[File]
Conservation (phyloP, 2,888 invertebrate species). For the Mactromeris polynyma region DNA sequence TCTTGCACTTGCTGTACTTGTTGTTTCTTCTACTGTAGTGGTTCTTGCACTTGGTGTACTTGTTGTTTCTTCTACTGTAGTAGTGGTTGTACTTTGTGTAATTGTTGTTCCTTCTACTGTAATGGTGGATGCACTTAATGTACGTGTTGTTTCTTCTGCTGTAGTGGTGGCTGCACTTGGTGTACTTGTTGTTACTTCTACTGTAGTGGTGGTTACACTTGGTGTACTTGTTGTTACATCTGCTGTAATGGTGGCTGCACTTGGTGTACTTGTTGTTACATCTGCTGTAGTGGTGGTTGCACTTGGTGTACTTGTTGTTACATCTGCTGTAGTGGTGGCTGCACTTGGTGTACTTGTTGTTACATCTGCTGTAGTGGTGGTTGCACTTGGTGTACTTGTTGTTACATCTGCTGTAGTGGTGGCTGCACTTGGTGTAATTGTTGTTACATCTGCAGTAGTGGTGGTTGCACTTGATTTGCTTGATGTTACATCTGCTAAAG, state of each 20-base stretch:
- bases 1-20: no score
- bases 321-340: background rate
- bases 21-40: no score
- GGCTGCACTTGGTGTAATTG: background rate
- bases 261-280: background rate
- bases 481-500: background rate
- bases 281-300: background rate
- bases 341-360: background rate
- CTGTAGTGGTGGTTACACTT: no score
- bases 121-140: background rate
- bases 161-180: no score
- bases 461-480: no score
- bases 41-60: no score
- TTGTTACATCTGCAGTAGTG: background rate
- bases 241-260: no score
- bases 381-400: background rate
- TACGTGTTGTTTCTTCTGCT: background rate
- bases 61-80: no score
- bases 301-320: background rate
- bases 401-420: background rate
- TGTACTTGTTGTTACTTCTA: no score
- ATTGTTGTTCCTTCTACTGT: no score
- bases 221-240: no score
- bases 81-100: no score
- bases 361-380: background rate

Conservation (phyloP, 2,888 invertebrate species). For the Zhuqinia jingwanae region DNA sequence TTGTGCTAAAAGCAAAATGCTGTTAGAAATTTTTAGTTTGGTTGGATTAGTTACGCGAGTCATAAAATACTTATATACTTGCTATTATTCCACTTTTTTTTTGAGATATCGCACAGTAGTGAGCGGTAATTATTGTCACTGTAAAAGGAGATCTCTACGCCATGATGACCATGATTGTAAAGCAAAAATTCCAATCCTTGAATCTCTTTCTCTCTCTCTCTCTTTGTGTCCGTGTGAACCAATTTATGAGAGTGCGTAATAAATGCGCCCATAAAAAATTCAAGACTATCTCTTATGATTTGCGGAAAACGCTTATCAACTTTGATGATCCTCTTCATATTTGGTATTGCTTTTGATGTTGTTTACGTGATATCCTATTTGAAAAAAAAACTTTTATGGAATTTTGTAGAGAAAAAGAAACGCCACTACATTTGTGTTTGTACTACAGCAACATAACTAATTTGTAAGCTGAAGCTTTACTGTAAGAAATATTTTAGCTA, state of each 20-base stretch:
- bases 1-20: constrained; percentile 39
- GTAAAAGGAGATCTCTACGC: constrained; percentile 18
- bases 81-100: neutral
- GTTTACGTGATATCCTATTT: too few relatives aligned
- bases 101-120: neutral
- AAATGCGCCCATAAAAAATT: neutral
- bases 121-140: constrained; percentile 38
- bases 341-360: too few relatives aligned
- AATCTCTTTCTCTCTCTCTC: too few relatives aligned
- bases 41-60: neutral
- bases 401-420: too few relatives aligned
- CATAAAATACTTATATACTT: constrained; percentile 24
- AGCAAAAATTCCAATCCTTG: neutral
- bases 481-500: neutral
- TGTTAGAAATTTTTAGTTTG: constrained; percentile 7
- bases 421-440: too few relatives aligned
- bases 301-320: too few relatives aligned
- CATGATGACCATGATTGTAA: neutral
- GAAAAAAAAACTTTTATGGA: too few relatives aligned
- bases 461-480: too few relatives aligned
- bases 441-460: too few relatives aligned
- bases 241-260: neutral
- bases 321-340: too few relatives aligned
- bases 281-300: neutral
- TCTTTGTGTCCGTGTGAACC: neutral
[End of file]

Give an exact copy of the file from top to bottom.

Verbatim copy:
Conservation (phyloP, 2,888 invertebrate species). For the Mactromeris polynyma region DNA sequence TCTTGCACTTGCTGTACTTGTTGTTTCTTCTACTGTAGTGGTTCTTGCACTTGGTGTACTTGTTGTTTCTTCTACTGTAGTAGTGGTTGTACTTTGTGTAATTGTTGTTCCTTCTACTGTAATGGTGGATGCACTTAATGTACGTGTTGTTTCTTCTGCTGTAGTGGTGGCTGCACTTGGTGTACTTGTTGTTACTTCTACTGTAGTGGTGGTTACACTTGGTGTACTTGTTGTTACATCTGCTGTAATGGTGGCTGCACTTGGTGTACTTGTTGTTACATCTGCTGTAGTGGTGGTTGCACTTGGTGTACTTGTTGTTACATCTGCTGTAGTGGTGGCTGCACTTGGTGTACTTGTTGTTACATCTGCTGTAGTGGTGGTTGCACTTGGTGTACTTGTTGTTACATCTGCTGTAGTGGTGGCTGCACTTGGTGTAATTGTTGTTACATCTGCAGTAGTGGTGGTTGCACTTGATTTGCTTGATGTTACATCTGCTAAAG, state of each 20-base stretch:
- bases 1-20: no score
- bases 321-340: background rate
- bases 21-40: no score
- GGCTGCACTTGGTGTAATTG: background rate
- bases 261-280: background rate
- bases 481-500: background rate
- bases 281-300: background rate
- bases 341-360: background rate
- CTGTAGTGGTGGTTACACTT: no score
- bases 121-140: background rate
- bases 161-180: no score
- bases 461-480: no score
- bases 41-60: no score
- TTGTTACATCTGCAGTAGTG: background rate
- bases 241-260: no score
- bases 381-400: background rate
- TACGTGTTGTTTCTTCTGCT: background rate
- bases 61-80: no score
- bases 301-320: background rate
- bases 401-420: background rate
- TGTACTTGTTGTTACTTCTA: no score
- ATTGTTGTTCCTTCTACTGT: no score
- bases 221-240: no score
- bases 81-100: no score
- bases 361-380: background rate

Conservation (phyloP, 2,888 invertebrate species). For the Zhuqinia jingwanae region DNA sequence TTGTGCTAAAAGCAAAATGCTGTTAGAAATTTTTAGTTTGGTTGGATTAGTTACGCGAGTCATAAAATACTTATATACTTGCTATTATTCCACTTTTTTTTTGAGATATCGCACAGTAGTGAGCGGTAATTATTGTCACTGTAAAAGGAGATCTCTACGCCATGATGACCATGATTGTAAAGCAAAAATTCCAATCCTTGAATCTCTTTCTCTCTCTCTCTCTTTGTGTCCGTGTGAACCAATTTATGAGAGTGCGTAATAAATGCGCCCATAAAAAATTCAAGACTATCTCTTATGATTTGCGGAAAACGCTTATCAACTTTGATGATCCTCTTCATATTTGGTATTGCTTTTGATGTTGTTTACGTGATATCCTATTTGAAAAAAAAACTTTTATGGAATTTTGTAGAGAAAAAGAAACGCCACTACATTTGTGTTTGTACTACAGCAACATAACTAATTTGTAAGCTGAAGCTTTACTGTAAGAAATATTTTAGCTA, state of each 20-base stretch:
- bases 1-20: constrained; percentile 39
- GTAAAAGGAGATCTCTACGC: constrained; percentile 18
- bases 81-100: neutral
- GTTTACGTGATATCCTATTT: too few relatives aligned
- bases 101-120: neutral
- AAATGCGCCCATAAAAAATT: neutral
- bases 121-140: constrained; percentile 38
- bases 341-360: too few relatives aligned
- AATCTCTTTCTCTCTCTCTC: too few relatives aligned
- bases 41-60: neutral
- bases 401-420: too few relatives aligned
- CATAAAATACTTATATACTT: constrained; percentile 24
- AGCAAAAATTCCAATCCTTG: neutral
- bases 481-500: neutral
- TGTTAGAAATTTTTAGTTTG: constrained; percentile 7
- bases 421-440: too few relatives aligned
- bases 301-320: too few relatives aligned
- CATGATGACCATGATTGTAA: neutral
- GAAAAAAAAACTTTTATGGA: too few relatives aligned
- bases 461-480: too few relatives aligned
- bases 441-460: too few relatives aligned
- bases 241-260: neutral
- bases 321-340: too few relatives aligned
- bases 281-300: neutral
- TCTTTGTGTCCGTGTGAACC: neutral